They met on a bus. The bus got lost. He had corn chips. She had a tuna sandwich. They shared.
“This is good,” he said. “Did you make this?”
“I opened a can,” she said.
“I opened a bag.”
She took a handful of chips. The sky turned milk blue. He was black. His skin was brown. He wore his hair in long braids that reminded her of beaded curtains. She was white. Her skin was brown. Her hair was short and reminded him of upholstery stuffing. He was a violinist on his way to play a concert with a Christian rock band. She was on her way to her cousin's Bar Mitzvah. They were supposed to arrive in Los Angeles at eight-thirty.
“I have a candy bar,” she said.
The lost bus drove past farms, drying laundry, silos, gardens, water tanks, parts of tractors. They sat under his coat. Their laps felt sticky and intimate. They held hands. His hands were cups her hands fit into. The sky turned sunset colors, like a religious pamphlet or condom box. The bus stopped. The driver got out and talked to the driver of a car coming from the opposite direction.
When he got back on the bus, the driver spoke into his microphone: “Just a little longer. We'll be at the highway and the rest area soon.”
“Do you have a map?” a woman in the front asked the driver.
He unwrapped the candy bar she handed him.
“You're beautiful,” he said.
“You're beautiful,” she said.
A man in the seat in front of them said, “We got off at the wrong exit. The bus can't turn around. These farm roads are too narrow.”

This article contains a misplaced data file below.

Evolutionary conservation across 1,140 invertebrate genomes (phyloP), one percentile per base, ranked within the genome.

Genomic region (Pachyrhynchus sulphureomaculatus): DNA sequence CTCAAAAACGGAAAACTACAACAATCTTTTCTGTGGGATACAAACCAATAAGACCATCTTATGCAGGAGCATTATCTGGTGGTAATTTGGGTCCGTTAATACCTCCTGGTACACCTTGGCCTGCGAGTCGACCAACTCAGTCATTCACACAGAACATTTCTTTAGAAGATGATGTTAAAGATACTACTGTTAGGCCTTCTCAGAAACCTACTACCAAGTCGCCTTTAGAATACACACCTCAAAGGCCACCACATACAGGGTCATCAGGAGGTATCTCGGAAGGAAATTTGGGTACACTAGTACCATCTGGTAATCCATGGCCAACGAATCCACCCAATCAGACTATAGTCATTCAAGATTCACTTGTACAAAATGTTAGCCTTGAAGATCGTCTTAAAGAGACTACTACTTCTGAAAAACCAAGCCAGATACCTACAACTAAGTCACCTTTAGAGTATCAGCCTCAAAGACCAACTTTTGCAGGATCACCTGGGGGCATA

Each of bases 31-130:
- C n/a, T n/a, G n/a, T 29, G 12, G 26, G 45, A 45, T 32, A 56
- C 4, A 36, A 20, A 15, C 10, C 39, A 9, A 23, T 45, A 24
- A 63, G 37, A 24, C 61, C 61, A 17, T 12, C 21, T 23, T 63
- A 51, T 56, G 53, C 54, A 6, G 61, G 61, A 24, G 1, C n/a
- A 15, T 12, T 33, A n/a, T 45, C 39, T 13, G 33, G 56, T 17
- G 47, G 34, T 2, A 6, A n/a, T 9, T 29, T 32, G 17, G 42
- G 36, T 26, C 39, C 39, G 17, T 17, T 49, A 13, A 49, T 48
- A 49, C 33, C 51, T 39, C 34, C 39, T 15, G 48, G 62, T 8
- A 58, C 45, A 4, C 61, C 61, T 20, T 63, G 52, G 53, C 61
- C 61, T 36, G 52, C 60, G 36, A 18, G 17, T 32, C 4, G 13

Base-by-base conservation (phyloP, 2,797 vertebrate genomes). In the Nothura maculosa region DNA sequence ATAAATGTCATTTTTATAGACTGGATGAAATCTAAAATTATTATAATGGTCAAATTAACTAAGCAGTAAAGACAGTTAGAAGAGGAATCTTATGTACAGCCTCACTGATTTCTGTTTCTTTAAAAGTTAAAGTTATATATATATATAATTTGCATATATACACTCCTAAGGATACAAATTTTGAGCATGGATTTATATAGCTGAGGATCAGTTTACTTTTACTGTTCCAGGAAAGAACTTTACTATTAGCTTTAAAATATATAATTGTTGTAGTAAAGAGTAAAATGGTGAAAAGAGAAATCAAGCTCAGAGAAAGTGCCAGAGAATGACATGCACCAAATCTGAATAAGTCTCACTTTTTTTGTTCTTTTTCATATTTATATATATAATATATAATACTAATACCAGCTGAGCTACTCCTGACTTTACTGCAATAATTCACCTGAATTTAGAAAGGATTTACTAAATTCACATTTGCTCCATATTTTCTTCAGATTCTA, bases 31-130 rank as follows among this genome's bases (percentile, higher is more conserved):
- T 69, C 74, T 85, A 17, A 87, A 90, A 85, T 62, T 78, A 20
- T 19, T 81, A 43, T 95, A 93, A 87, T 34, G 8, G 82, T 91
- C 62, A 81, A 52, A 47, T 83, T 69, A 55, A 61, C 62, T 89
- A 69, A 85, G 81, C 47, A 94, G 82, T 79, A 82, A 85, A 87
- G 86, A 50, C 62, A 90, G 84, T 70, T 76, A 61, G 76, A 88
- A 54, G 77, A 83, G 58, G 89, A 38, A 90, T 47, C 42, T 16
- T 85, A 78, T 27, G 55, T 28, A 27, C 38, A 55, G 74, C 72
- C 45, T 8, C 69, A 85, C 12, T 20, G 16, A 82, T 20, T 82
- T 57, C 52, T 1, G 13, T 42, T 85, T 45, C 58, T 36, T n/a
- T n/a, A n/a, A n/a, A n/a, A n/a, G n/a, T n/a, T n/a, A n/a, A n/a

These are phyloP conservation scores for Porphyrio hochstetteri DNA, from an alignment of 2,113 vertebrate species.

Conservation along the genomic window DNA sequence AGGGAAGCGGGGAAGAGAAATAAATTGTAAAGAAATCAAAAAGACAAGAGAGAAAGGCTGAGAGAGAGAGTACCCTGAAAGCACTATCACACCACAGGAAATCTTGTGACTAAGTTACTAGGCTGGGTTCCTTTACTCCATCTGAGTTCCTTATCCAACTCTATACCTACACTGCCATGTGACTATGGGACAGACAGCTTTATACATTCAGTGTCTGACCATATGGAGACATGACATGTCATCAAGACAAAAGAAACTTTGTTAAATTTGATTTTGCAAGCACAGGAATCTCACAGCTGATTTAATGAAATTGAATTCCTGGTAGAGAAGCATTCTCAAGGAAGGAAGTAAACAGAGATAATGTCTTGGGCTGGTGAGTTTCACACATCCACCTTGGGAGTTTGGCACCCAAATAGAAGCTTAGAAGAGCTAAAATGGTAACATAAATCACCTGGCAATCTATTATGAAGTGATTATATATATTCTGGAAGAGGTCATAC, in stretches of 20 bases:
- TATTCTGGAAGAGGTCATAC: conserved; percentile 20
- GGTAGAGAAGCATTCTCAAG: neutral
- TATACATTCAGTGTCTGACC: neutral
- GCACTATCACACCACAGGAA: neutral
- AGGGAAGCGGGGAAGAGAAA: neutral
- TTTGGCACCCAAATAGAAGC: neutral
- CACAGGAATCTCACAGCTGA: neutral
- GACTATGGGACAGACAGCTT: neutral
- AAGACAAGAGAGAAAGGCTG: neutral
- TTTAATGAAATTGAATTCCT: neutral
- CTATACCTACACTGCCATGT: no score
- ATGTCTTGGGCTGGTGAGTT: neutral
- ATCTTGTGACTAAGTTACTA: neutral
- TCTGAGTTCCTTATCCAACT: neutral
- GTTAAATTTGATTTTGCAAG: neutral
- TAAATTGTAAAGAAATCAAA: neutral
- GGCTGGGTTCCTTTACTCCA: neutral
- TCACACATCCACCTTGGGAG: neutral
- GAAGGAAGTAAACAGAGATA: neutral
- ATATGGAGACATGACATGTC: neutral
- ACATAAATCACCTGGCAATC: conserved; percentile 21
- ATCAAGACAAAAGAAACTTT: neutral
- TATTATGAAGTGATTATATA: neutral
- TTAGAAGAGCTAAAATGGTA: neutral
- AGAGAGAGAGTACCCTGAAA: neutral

The sun went down. The windows turned into pictures of them inside the bus. She felt sleepy. He felt sleepy. She rested her head on his shoulder. He rested his head on her head. They were hungry. They fell asleep. The bus lurched.
“Everyone out of the bus,” the driver ordered into his microphone.
“Flat tire,” someone said.
“Deer,” someone else said.
“Cow,” someone else said.
The bus's right tires were stuck in a ditch between the road and a field. The sky was a dome of stars. The Milky Way was above their heads. They shared his coat. Someone had cell phone service.
“You can call the company.” The man with phone service offered his phone to the driver. The driver ignored him.
“The nearest depot's hours away,” the man who had been sitting in the seat in front of them said. “Even if they sent a bus for us, we still wouldn't be able to turn around. These roads weren't made for buses.”
People surrounded the man with phone service. They made phone calls and passed the phone around. After a few calls, the phone beeped.
“It's running out of batteries,” someone said. “I need to call my sister.”
“What's your sister's number?” the person currently using the phone asked.
The person on the phone gave the person she was talking to phone numbers for everyone who hadn't yet used the phone.
“My husband will call everyone and let them know we'll be late.”
A few people clapped. It sounded like pebbles falling.
“We're already late,” someone said.
“What road are we on?” the woman on the phone asked.
They were on a road called El Lobo.
“The crazy,” someone said.
“The wolf,” someone corrected.
“Like werewolves,” someone joked.
Before the phone died, the driver called a tow truck.
A sedan came up behind them. It beeped five friendly times. The driver talked to the couple inside.
“These nice people have room to drive two of you to the rest area,” the driver announced. “There's a restaurant there.”
An elderly woman and a boy rode away in the back of the car. Some people waved at them. Some people tried to push the bus out of the ditch. The bus bounced up and down. More people pushed.
It was summer but it was cold. The moon was a speck.
“I hardly know you,” she said.